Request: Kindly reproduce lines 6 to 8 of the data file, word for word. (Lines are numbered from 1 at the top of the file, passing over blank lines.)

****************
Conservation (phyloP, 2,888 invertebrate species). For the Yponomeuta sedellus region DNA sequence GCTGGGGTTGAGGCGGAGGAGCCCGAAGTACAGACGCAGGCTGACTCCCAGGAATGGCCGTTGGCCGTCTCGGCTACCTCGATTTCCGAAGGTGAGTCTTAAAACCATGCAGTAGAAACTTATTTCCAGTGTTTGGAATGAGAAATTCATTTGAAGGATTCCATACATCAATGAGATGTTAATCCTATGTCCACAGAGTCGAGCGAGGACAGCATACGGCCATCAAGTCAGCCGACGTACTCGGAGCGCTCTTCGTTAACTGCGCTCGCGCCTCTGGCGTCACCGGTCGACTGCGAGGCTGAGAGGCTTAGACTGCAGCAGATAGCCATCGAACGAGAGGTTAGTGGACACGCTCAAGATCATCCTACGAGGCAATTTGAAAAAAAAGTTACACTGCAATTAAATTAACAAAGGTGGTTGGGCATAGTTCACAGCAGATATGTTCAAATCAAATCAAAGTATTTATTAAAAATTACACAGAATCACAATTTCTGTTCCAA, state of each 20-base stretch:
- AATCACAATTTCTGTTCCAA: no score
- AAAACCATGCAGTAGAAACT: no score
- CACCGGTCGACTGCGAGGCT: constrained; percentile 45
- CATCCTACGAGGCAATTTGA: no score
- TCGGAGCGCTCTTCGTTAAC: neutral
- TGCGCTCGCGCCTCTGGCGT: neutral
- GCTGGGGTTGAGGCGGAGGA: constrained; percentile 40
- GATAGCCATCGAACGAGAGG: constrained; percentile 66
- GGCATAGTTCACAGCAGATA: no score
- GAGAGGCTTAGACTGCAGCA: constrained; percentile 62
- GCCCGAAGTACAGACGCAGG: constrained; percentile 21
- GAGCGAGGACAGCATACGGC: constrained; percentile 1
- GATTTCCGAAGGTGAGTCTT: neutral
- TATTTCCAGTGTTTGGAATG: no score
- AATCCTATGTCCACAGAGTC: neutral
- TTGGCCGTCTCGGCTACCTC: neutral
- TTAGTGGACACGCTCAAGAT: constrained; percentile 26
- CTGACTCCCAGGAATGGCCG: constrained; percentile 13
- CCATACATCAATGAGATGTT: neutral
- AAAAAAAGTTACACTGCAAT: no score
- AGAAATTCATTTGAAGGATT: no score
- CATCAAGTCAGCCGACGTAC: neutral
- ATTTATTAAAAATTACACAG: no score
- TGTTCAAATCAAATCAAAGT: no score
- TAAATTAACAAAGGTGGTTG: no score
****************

- TCGGAGCGCTCTTCGTTAAC: neutral
- TGCGCTCGCGCCTCTGGCGT: neutral
- GCTGGGGTTGAGGCGGAGGA: constrained; percentile 40